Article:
Iowa History Daily: At around 5:15 p.m. on May 2, 1890, Iowans craned their necks to watch as a bright ball of fire left a trail of smoke from west to east over the state. Drawn by the thunderous sound emanating from what came to be known as the 1890 Winnebago County Meteor after it struck eleven miles north of Forest City, residents as far south as Des Moines reported witnessing the cosmic event.
As the meteor smashed into northern Winnebago County, huge fragments shattered. Local residents discovered remnants as large as 104 pounds of the chrondite (Parnallite group of Meunier) meteorite. “Its great. size, powerful illumination, discharge of sparks, comet-like tail three to five degrees in length, and the great train of smoke which marked its course for a full ten minutes after its passage, made a strong and lasting impression on the minds of all who saw it,” noted Joseph Torrey Jr. and Edwin Barbour of Grinnell College in the days following the event.
Moving quickly and descending at an angle between 50 and 55 degrees, the meteorite shattered in before hitting the ground and spread remnants over an area of at least two square miles not far from the town of Thompson. Local man Hans Matterson collected several fragments and brought them to Forest City in the days following the strike.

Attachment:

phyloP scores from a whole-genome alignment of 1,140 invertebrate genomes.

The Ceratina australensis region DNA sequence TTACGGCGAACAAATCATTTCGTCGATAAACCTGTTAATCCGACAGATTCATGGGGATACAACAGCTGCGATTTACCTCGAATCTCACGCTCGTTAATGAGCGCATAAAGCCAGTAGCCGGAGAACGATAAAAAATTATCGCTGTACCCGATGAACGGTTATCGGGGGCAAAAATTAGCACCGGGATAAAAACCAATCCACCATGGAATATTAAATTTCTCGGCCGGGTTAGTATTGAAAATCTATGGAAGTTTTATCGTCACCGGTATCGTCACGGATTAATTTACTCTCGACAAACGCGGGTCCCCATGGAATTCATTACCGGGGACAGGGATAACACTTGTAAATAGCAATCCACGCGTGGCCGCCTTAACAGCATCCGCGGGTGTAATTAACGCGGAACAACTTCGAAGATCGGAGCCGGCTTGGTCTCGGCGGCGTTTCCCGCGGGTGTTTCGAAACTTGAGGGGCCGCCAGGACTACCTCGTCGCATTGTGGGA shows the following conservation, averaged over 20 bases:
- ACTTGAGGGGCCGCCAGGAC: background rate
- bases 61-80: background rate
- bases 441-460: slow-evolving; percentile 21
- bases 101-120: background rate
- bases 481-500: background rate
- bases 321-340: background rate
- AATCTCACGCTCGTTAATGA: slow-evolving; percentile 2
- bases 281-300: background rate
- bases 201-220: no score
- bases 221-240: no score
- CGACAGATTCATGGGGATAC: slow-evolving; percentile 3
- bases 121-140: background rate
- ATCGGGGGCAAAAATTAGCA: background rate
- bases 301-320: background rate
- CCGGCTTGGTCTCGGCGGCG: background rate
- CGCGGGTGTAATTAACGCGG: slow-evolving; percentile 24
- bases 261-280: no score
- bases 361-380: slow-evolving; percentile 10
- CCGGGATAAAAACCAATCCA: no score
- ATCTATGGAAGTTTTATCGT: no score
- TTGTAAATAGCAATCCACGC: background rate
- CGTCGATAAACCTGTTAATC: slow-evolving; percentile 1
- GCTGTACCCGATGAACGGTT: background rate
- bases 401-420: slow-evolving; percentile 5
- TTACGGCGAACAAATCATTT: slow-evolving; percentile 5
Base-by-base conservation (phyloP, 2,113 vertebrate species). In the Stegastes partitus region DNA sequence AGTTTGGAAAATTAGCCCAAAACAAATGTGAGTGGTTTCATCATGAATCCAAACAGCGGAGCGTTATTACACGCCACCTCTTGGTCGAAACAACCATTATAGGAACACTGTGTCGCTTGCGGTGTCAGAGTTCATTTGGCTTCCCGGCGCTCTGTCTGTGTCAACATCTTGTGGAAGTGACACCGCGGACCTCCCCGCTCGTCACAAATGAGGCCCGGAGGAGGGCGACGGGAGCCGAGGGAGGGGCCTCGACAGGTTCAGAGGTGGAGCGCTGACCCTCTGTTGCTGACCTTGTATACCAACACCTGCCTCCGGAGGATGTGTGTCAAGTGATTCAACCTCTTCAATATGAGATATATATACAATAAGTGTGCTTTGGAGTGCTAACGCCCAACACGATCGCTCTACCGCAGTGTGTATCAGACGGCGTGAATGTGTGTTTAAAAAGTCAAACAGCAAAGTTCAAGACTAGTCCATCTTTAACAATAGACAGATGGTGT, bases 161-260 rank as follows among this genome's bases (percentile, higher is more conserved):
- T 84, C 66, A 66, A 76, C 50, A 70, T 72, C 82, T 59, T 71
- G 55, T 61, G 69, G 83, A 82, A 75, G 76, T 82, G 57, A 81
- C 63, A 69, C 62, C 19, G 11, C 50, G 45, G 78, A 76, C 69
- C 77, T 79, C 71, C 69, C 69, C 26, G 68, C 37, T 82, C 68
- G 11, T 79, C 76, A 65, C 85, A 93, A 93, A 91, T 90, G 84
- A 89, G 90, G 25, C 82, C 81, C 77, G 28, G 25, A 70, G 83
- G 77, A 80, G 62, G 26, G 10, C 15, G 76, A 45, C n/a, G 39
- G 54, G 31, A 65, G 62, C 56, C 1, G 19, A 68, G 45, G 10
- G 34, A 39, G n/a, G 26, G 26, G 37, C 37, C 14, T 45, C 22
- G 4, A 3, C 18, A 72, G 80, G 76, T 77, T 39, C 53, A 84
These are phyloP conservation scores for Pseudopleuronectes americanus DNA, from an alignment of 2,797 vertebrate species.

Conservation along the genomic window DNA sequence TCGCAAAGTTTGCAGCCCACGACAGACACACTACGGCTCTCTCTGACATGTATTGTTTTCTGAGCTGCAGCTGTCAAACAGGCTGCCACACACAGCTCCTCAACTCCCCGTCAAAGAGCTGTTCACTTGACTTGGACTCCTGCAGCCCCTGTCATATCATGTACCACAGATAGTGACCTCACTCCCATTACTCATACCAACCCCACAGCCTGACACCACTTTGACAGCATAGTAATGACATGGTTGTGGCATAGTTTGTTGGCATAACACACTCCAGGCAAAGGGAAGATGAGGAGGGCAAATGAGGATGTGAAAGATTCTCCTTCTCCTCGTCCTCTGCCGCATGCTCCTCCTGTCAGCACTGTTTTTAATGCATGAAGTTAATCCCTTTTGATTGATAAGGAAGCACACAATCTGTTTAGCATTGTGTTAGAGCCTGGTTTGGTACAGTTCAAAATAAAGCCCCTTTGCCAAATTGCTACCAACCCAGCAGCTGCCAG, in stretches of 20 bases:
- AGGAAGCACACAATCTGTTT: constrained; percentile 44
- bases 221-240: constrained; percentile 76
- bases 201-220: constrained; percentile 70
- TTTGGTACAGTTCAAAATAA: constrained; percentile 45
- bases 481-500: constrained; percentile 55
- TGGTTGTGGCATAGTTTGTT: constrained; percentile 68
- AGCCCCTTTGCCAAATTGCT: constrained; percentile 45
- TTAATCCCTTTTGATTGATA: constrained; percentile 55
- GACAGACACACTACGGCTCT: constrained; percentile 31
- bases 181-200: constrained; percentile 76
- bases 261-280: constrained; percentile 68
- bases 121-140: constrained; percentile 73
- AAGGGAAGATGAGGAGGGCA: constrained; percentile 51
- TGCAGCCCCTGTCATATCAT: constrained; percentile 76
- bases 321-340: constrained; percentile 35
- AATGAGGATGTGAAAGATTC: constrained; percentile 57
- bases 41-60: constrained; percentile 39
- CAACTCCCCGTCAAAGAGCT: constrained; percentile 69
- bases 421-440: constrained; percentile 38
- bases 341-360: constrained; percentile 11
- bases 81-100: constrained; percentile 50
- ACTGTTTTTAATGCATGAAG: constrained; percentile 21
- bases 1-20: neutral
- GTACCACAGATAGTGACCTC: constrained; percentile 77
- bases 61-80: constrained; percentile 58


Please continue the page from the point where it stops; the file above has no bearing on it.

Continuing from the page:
After local farmer Peter Hoagland found a part “as large as a water bucket,” scientists from throughout the area started to arrive. State Geologist from the University of Minnesota Horace V. Winchell ended up buying the remnant for over a hundred dollars. A competing bidder, jilted by the fact Hoagland removed the stone from a neighboring field, went to the land owner on whose property the stone fell and struck a deal.
The man went to the sheriff in Forest City armed with a writ of ownership, who forced Winchell to surrender the large chunk of meteorite. Court proceedings followed, ultimately heading all the way to the Iowa Supreme Court. Although the remnant ultimately ended up in the collection of the University of Minnesota, a jury forced Iowa’s northerly neighbor to pay over five-times the originally agreed upon sum.
Even though the largest parts went to the Land of 10,000 lakes, Forest City’s Winnebago Historical Society holds several pieces of the famous meteorite in their collection at the Mansion Museum on North Clark Street. #IowaHistoryDaily #IowaOTD #IowaHistoryCalendar